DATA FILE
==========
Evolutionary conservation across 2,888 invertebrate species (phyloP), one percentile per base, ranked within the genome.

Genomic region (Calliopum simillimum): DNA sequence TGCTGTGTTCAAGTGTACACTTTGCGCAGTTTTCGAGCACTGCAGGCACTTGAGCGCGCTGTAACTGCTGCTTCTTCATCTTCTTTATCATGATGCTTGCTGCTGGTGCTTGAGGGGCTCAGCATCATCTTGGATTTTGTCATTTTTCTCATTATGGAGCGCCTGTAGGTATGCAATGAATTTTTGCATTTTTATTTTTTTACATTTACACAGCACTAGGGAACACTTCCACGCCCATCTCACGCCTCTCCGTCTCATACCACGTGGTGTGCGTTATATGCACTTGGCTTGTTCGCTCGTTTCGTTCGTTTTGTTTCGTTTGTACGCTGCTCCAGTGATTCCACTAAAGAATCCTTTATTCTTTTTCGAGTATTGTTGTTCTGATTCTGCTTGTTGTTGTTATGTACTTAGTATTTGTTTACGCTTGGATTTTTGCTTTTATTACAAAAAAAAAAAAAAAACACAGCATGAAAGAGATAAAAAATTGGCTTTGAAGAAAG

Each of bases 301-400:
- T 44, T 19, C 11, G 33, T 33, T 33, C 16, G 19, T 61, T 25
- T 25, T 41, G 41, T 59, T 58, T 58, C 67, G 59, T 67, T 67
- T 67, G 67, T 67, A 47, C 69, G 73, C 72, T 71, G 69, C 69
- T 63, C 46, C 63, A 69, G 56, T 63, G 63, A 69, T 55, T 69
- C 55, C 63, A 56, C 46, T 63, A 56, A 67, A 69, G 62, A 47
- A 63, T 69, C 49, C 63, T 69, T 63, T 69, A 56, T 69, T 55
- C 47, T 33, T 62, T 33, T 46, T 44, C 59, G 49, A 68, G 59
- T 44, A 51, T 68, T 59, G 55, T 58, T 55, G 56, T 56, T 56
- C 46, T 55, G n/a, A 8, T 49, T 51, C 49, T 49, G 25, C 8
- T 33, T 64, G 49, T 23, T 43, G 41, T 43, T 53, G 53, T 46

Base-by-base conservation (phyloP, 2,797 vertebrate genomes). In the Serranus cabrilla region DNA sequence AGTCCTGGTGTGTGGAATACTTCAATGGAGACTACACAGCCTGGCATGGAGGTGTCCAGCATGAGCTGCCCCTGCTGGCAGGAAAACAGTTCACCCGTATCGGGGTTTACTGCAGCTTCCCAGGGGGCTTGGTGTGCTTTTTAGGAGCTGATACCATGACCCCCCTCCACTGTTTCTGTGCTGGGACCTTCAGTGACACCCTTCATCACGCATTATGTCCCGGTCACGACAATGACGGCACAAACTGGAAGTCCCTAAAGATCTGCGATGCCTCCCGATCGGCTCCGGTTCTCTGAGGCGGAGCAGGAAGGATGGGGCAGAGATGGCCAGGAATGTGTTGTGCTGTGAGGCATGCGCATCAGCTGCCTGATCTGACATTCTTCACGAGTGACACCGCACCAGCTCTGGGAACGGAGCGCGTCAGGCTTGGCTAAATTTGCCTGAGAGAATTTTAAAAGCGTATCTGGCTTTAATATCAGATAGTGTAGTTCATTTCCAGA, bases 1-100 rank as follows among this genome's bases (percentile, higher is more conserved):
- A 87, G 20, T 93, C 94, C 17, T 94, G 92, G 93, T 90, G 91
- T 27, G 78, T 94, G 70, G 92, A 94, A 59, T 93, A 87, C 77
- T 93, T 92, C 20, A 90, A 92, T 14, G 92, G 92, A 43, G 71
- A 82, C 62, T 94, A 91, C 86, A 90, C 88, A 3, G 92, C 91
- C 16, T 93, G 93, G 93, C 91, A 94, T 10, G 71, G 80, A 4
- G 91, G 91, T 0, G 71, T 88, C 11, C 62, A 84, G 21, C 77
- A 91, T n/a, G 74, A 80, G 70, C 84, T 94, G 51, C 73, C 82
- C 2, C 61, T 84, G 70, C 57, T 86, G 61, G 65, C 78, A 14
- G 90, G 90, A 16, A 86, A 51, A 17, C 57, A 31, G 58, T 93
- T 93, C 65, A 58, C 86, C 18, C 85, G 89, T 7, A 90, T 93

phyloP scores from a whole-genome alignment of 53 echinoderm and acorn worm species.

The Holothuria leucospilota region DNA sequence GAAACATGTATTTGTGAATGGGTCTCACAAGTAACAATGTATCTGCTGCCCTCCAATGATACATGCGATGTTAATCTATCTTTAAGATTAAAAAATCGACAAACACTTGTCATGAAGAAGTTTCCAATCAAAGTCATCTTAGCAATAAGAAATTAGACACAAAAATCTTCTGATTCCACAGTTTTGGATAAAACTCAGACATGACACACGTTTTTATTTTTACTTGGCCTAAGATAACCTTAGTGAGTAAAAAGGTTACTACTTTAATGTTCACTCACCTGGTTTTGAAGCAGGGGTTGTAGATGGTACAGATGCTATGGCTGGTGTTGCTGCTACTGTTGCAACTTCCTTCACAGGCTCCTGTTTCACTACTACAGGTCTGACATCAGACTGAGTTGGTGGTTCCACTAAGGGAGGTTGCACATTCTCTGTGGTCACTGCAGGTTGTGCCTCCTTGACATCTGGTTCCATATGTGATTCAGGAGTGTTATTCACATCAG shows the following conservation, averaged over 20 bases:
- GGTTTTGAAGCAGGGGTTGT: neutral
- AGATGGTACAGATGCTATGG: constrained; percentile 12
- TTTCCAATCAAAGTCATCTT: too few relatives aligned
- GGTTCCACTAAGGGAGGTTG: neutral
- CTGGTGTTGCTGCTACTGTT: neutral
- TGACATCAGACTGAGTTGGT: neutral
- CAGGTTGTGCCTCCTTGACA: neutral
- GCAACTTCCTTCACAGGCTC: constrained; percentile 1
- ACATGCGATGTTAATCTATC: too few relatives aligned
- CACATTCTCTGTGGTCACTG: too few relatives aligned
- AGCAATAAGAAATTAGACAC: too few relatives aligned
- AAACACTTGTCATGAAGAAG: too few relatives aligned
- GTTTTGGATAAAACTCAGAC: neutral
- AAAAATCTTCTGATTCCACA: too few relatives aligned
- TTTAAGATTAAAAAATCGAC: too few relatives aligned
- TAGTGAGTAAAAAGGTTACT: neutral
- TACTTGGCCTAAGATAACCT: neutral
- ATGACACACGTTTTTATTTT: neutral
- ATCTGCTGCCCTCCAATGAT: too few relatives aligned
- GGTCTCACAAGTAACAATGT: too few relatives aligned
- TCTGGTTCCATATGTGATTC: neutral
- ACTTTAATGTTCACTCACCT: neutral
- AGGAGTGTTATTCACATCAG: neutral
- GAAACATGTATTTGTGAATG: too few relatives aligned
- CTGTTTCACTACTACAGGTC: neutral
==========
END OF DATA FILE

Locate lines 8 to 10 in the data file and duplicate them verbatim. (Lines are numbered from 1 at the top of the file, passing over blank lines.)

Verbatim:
- C 55, C 63, A 56, C 46, T 63, A 56, A 67, A 69, G 62, A 47
- A 63, T 69, C 49, C 63, T 69, T 63, T 69, A 56, T 69, T 55
- C 47, T 33, T 62, T 33, T 46, T 44, C 59, G 49, A 68, G 59